That should help finance continued research at Scripps, whose 2017 revenues bounced up again after declining from 2015-2016, and to retain the approximately 500 employees that work for the institute in Jupiter, top executives say.
Following the spinoff earlier this month of Expansion Therapeutics, Scripps’ executives Doug Bingham and Matthew Tremblay told the Sun Sentinel that there is at least one more deal as large as Expansion’s $55 million venture capital draw, as well as more development of drugs and companies in-house on the way.
Expansion Therapeutics, which has been Scripps’ largest spinoff since the South Florida institute was founded, is producing a drug for patients with muscular dystrophy — and the technology has the potential to address other diseases as well, Bingham said.
A second spinoff this month is Calm Therapeutics, which is developing a potential treatment for a genetic disorder that causes insatiable hunger, often leading to disability in children as they grow. Through local donor support, the company is being developed internally at Scripps, instead of through an outside partnership.
The new companies and potential drugs, together with Scripps’ past successes — including contributions to blockbuster drug Humira and new drug Ozanimod — will be generating royalties for Scripps, though the institute won’t disclose how much.
Ozanimod, a potential blockbuster drug to treat multiple sclerosis, was developed in a Scripps lab. Scripps then partnered with New Jersey-based Celgene Corp. for clinical trials. The drug, shown to reduce disease relapses and inhibit brain atrophy, could be on the market later this year. Sales estimates are in the billions, industry analysts say.
Also boosting business development is Scripps’ 2016 affiliation with the California Institute for Biomedical Research in La Jolla. Tremblay was a founder of that institute and now is working with Scripps on translating discoveries into therapies that help patients and businesses that can commercialize drugs.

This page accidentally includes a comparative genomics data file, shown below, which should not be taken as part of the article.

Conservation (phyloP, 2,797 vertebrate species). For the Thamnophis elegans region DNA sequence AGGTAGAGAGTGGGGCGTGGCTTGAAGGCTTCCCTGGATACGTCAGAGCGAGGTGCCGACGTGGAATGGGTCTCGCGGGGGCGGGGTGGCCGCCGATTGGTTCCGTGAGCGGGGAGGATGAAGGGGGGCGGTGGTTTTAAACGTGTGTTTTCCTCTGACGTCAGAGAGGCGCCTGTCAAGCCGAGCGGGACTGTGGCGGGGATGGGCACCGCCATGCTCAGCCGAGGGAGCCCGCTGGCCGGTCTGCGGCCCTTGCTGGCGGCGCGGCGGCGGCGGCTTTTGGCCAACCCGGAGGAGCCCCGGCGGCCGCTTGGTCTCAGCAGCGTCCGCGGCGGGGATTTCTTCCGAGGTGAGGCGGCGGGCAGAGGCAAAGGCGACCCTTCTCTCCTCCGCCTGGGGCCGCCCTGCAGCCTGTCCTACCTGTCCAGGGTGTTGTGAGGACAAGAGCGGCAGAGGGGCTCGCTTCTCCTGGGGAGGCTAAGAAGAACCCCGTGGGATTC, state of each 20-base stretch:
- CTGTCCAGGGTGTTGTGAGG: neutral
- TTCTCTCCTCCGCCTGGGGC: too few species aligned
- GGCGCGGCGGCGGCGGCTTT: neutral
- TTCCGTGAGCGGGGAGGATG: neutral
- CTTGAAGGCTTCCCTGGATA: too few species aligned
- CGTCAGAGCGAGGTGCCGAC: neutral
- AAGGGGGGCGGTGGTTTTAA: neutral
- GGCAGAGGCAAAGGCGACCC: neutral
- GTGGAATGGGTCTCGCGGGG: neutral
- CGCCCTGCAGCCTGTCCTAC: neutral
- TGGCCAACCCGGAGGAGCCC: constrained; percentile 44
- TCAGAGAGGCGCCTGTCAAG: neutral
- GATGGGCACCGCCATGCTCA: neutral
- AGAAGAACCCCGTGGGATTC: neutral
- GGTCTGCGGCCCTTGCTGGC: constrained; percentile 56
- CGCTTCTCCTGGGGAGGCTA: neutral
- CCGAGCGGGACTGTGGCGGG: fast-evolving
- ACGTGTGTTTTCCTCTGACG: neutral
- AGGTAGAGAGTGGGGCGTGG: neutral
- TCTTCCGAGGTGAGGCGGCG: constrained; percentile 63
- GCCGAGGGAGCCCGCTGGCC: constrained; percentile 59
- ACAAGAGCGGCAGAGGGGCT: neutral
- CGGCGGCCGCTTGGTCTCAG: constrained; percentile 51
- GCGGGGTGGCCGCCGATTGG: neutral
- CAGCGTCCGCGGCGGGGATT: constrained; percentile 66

To get potential products to the market, Scripps is spinning off companies, seeking development partners, as well as developing drugs and companies in-house.
“One path forward is getting attention of world-class investors and folks who are willing to put not just their money but their time [into a startup],” said Tremblay, Scripps’ vice president for business development.
That happened with Expansion Therapeutics, which raised $55 million in venture capital. The spinoff is working on a drug for muscular dystrophy based on technology developed in chemist Matthew Disney’s Scripps Florida lab.
The Disney lab’s discoveries could lead to a pipeline of drugs.
Bingham, Scripps’ general counsel and executive vice president who oversees the Florida site, said Expansion Therapeutics is lucky that “there’s not only a potential cure for a disease, but it is a platform that can find cures for other diseases.” Those include Crohn’s disease and Irritable Bowel Syndrome, digestive diseases that afflict millions of people.